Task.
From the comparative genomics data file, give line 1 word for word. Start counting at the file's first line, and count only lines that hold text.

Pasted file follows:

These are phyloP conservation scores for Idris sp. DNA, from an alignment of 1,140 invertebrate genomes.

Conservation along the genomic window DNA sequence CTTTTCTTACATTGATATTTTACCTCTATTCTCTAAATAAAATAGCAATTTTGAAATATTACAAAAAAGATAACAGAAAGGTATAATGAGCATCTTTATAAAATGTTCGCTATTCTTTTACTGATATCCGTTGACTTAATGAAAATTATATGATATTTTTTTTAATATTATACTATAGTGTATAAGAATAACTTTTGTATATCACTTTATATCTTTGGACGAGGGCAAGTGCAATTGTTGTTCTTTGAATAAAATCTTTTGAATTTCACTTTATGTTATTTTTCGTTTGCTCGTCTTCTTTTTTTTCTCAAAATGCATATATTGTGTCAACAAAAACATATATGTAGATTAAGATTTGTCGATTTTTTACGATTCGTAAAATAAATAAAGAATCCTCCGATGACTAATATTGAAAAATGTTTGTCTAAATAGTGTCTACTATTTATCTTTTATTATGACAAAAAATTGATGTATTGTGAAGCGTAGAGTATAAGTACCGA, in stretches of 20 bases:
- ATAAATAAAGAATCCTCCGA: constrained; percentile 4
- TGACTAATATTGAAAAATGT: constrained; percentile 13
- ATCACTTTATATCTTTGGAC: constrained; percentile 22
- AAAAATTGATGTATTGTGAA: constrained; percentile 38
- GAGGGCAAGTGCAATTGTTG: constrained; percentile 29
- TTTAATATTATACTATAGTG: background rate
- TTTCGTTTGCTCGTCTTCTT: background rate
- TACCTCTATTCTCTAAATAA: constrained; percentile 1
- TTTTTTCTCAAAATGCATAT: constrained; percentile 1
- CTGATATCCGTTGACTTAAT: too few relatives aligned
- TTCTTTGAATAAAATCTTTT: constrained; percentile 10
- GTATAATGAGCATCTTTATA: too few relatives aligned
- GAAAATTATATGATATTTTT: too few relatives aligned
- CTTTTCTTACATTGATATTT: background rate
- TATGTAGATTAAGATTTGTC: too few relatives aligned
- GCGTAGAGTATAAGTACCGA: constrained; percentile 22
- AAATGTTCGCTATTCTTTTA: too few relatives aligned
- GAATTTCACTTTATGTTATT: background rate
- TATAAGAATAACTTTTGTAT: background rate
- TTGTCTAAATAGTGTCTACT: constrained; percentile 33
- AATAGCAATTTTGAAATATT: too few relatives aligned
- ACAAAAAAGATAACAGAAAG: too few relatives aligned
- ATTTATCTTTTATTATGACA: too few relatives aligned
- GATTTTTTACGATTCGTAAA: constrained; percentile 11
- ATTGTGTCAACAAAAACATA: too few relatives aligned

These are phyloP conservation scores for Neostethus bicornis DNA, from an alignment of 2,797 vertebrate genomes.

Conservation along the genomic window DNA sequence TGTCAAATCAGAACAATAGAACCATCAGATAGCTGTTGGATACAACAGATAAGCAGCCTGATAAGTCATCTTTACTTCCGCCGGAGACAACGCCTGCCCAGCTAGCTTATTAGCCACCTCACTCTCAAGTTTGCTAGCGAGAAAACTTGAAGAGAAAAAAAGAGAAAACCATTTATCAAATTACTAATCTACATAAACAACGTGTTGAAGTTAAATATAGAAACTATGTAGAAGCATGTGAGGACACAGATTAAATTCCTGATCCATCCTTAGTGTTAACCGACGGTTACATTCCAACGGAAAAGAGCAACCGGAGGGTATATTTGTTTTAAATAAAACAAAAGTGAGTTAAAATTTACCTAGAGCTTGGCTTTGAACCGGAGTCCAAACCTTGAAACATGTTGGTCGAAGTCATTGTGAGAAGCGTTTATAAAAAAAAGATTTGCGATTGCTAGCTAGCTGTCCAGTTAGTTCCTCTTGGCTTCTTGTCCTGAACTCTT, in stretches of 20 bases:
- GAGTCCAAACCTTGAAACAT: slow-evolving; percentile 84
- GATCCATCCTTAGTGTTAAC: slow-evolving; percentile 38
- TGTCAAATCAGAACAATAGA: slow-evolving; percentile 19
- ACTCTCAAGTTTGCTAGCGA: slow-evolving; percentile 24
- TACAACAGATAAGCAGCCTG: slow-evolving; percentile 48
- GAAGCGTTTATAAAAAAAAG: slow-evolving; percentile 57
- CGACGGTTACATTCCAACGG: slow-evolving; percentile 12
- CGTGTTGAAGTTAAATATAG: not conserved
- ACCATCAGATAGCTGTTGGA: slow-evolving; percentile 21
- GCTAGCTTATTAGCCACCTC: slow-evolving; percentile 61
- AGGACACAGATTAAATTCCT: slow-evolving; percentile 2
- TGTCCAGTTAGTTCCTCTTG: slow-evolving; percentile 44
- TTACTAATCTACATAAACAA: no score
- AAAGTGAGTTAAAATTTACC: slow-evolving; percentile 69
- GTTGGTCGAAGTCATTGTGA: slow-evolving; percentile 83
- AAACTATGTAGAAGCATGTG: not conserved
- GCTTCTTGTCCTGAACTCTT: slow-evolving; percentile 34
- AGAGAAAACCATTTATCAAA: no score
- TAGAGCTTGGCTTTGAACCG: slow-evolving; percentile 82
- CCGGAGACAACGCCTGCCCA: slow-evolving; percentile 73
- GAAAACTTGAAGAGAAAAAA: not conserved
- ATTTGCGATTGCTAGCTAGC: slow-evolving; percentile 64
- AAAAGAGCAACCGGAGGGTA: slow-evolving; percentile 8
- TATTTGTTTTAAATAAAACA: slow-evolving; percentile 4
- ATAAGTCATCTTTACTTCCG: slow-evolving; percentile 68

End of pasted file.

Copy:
These are phyloP conservation scores for Idris sp. DNA, from an alignment of 1,140 invertebrate genomes.